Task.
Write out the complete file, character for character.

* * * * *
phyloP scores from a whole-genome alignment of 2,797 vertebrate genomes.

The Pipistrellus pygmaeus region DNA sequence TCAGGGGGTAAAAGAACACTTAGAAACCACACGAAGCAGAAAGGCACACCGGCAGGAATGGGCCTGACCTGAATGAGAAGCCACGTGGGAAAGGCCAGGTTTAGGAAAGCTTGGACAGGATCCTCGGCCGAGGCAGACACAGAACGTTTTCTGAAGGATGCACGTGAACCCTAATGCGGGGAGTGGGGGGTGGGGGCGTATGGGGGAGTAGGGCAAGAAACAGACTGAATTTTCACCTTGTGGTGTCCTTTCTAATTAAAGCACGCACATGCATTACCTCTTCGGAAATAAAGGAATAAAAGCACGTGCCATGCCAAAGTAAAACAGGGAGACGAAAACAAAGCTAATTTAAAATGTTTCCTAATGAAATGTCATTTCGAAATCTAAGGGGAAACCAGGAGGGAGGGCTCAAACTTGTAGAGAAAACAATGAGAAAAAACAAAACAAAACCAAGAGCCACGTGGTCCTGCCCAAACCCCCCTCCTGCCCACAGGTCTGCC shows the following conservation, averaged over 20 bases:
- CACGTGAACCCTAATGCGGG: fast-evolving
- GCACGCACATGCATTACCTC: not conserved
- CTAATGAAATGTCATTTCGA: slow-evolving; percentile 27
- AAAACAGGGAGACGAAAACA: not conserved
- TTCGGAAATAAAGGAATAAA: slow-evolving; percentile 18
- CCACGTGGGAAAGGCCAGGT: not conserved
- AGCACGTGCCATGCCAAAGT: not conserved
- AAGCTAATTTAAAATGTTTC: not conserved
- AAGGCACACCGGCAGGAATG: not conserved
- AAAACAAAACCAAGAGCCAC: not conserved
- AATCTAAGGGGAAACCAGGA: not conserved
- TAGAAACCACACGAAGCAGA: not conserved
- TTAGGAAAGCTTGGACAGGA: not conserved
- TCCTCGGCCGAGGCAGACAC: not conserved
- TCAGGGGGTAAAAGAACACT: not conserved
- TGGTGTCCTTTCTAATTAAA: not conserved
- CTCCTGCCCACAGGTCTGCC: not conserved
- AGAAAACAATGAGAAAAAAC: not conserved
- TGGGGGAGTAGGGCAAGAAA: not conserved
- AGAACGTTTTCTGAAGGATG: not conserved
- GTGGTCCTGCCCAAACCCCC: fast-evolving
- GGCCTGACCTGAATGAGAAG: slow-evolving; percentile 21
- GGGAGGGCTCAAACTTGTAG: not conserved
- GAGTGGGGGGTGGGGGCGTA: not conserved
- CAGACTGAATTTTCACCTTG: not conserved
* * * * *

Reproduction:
phyloP scores from a whole-genome alignment of 2,797 vertebrate genomes.

The Pipistrellus pygmaeus region DNA sequence TCAGGGGGTAAAAGAACACTTAGAAACCACACGAAGCAGAAAGGCACACCGGCAGGAATGGGCCTGACCTGAATGAGAAGCCACGTGGGAAAGGCCAGGTTTAGGAAAGCTTGGACAGGATCCTCGGCCGAGGCAGACACAGAACGTTTTCTGAAGGATGCACGTGAACCCTAATGCGGGGAGTGGGGGGTGGGGGCGTATGGGGGAGTAGGGCAAGAAACAGACTGAATTTTCACCTTGTGGTGTCCTTTCTAATTAAAGCACGCACATGCATTACCTCTTCGGAAATAAAGGAATAAAAGCACGTGCCATGCCAAAGTAAAACAGGGAGACGAAAACAAAGCTAATTTAAAATGTTTCCTAATGAAATGTCATTTCGAAATCTAAGGGGAAACCAGGAGGGAGGGCTCAAACTTGTAGAGAAAACAATGAGAAAAAACAAAACAAAACCAAGAGCCACGTGGTCCTGCCCAAACCCCCCTCCTGCCCACAGGTCTGCC shows the following conservation, averaged over 20 bases:
- CACGTGAACCCTAATGCGGG: fast-evolving
- GCACGCACATGCATTACCTC: not conserved
- CTAATGAAATGTCATTTCGA: slow-evolving; percentile 27
- AAAACAGGGAGACGAAAACA: not conserved
- TTCGGAAATAAAGGAATAAA: slow-evolving; percentile 18
- CCACGTGGGAAAGGCCAGGT: not conserved
- AGCACGTGCCATGCCAAAGT: not conserved
- AAGCTAATTTAAAATGTTTC: not conserved
- AAGGCACACCGGCAGGAATG: not conserved
- AAAACAAAACCAAGAGCCAC: not conserved
- AATCTAAGGGGAAACCAGGA: not conserved
- TAGAAACCACACGAAGCAGA: not conserved
- TTAGGAAAGCTTGGACAGGA: not conserved
- TCCTCGGCCGAGGCAGACAC: not conserved
- TCAGGGGGTAAAAGAACACT: not conserved
- TGGTGTCCTTTCTAATTAAA: not conserved
- CTCCTGCCCACAGGTCTGCC: not conserved
- AGAAAACAATGAGAAAAAAC: not conserved
- TGGGGGAGTAGGGCAAGAAA: not conserved
- AGAACGTTTTCTGAAGGATG: not conserved
- GTGGTCCTGCCCAAACCCCC: fast-evolving
- GGCCTGACCTGAATGAGAAG: slow-evolving; percentile 21
- GGGAGGGCTCAAACTTGTAG: not conserved
- GAGTGGGGGGTGGGGGCGTA: not conserved
- CAGACTGAATTTTCACCTTG: not conserved